I always think about San Diego as an old friend. But somehow, I haven't been there for a few years. So, come last Sunday, I jumped in a car and, two hours later, I was in Heaven, though the locals call it Balboa Park.
My first stop, of course, was at the San Diego Museum of Art. The museum is known for its diverse collections, which includes traditional Asian and classical European art as well as good representation of 20th century art.
Right now the museum is hosting a travelling exhibition, Spanish Sojourns: Robert Henri and the Spirit of Spain. The exhibition presents forty paintings by this American artist (1865-1929), whose career spanned the late 19th and the early 20th century. To be completely honest, I'd never seen his works before. The exhibition tells a very interesting story about a very gifted artist who travelled to Europe often but fell particularly hard for Spain, which he visited seven times.
His full-length female portrait of a dancer introduced an American audience to a then-new cultural phenomenon –– the tango. Nearby, the full-length male portrait of a Picador evokes the pride and gore of Spanish bullfighting.
Robert Henri was a contemporary of John Singer Sargent, whose flamboyant portraits of high society, with their showy brushwork, were obvious influences on Robert Henri's art.
There is a pair of half-length female portraits ––one of a gypsy woman with child, another of a society lady. With their bright palette and flowing brushstrokes, both portraits draw your eyes in like a magnet. The difference is that the portrait of the gypsy goes beyond the exotic flamboyance of her outfit. One can tell that she is slightly guarded and wary of our direct eye contact. But she is definitely a force to be reckoned with. In the portrait of the pretty, young society lady, the artist's focus is on her beautiful red gown, while her sweet face remains just that, sweet.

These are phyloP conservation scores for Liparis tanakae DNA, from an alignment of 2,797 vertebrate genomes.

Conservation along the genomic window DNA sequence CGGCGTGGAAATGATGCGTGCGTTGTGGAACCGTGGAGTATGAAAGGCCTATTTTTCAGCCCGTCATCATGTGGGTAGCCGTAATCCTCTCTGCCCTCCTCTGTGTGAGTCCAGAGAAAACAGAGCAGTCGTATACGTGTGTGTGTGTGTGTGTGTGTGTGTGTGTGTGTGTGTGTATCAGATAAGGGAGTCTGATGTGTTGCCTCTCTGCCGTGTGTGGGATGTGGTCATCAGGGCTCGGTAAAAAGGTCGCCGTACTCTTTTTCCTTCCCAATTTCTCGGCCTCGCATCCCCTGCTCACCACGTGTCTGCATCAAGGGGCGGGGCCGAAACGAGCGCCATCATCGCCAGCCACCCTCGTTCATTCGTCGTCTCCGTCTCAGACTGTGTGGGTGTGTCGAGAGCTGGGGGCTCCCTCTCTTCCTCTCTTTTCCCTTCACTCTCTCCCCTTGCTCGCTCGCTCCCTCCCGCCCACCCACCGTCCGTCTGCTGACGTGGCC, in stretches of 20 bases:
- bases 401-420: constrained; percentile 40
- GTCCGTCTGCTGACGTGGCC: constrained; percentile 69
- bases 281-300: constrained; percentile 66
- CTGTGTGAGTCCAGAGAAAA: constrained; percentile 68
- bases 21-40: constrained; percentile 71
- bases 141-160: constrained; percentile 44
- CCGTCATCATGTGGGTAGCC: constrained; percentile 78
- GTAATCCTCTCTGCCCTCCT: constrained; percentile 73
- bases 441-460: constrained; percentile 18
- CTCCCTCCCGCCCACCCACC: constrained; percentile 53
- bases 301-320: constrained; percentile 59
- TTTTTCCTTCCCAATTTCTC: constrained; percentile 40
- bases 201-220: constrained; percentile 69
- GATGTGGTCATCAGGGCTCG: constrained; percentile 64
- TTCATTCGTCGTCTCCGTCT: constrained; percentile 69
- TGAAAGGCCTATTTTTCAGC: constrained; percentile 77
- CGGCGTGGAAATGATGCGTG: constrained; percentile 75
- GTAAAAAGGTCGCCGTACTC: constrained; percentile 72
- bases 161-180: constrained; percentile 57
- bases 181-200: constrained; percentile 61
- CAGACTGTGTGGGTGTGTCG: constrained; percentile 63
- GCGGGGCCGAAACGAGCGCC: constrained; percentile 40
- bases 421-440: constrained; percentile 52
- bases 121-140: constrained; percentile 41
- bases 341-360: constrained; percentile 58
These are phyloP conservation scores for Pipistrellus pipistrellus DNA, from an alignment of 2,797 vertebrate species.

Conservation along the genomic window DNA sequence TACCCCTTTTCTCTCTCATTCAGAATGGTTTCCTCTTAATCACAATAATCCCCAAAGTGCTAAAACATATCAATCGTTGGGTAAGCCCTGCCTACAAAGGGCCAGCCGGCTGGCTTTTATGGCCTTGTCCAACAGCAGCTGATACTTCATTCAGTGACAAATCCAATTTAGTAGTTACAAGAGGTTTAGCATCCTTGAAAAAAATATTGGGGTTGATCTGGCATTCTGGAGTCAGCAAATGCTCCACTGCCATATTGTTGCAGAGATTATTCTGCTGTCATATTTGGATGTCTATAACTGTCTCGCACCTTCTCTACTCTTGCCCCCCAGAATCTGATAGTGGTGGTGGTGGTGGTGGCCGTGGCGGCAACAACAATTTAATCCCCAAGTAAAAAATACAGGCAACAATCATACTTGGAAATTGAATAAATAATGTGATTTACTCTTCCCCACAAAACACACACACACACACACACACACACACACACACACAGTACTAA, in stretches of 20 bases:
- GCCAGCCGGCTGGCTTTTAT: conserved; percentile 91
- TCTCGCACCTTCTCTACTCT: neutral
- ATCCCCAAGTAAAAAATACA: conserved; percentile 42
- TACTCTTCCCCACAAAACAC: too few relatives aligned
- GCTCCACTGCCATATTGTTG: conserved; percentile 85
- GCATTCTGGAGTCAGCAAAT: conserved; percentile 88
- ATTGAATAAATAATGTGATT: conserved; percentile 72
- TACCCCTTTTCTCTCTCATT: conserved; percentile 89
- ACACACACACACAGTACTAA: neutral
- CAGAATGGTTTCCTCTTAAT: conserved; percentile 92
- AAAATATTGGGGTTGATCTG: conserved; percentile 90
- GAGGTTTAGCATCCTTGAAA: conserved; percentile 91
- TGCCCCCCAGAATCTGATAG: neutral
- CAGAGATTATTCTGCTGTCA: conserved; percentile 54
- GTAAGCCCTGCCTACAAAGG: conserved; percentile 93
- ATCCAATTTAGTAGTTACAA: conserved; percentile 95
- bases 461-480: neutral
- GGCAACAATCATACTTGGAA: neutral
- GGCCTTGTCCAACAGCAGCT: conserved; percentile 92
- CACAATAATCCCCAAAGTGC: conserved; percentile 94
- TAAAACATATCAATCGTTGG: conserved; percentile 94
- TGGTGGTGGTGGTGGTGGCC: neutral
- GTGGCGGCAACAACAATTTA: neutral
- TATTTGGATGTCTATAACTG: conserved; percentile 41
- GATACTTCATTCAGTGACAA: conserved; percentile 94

Strolling through the museum galleries, I reconnected with a few truly magnificent samples of Old Master paintings that any major museum would be proud to own. Among them, the small Portrait of Issac Abrahamsz, 1635 by Frans Hals and the medium-sized portrait by Francisco Goya of Vicente Maria de Vera de Aragon, Duque de la Roca, 1795.
Though the museum collection of 20th century art is not extensive, the well thought out gallery design and intriguing juxtaposition of works make you want to linger. There are a few great paintings on loan there from local private collectors, including portraits by Pablo Picasso and Kees van Dongen. And life-size bronze horseman by Marino Marini galloping towards a large abstract painting by Frank Stella ––their interaction is simply priceless.
My tongue-in-cheek reference to Balboa park as Heaven has something to do with another museum located there: the Timken Museum of Art. It is known for its good collection of Old Master paintings, but yours truly always pays a special visit to one gallery, with its small but exquisite collection of old Russian Icons. The current exhibition of Byzantine art at the Getty Villa demonstrates the rich traditions that influenced and shaped these superb and rare Russian Icons.
The smartest thing to do driving back to LA is to stop at La Jolla and to enjoy the sunset while strolling through the magnificent architectural setting of Louis Kahn's Salk Institute. Its iconic, surreally "quiet" architecture makes me hear the voices of Gods. Oh, please, don't tell me you've never been there...
Banner image: (L) Kees van Dongen, "Femme de Commerce de Revue," 1908-09; oil on canvas; (R) Pablo Picasso, "Femme au Bandeau Blue," 1959; oil on canvas; San Diego Museum of Art; San Diego Museum of Art, on loan from private collection. Both from the San Diego Museum of Art, on loan from private collections. All photos by Edward Goldman.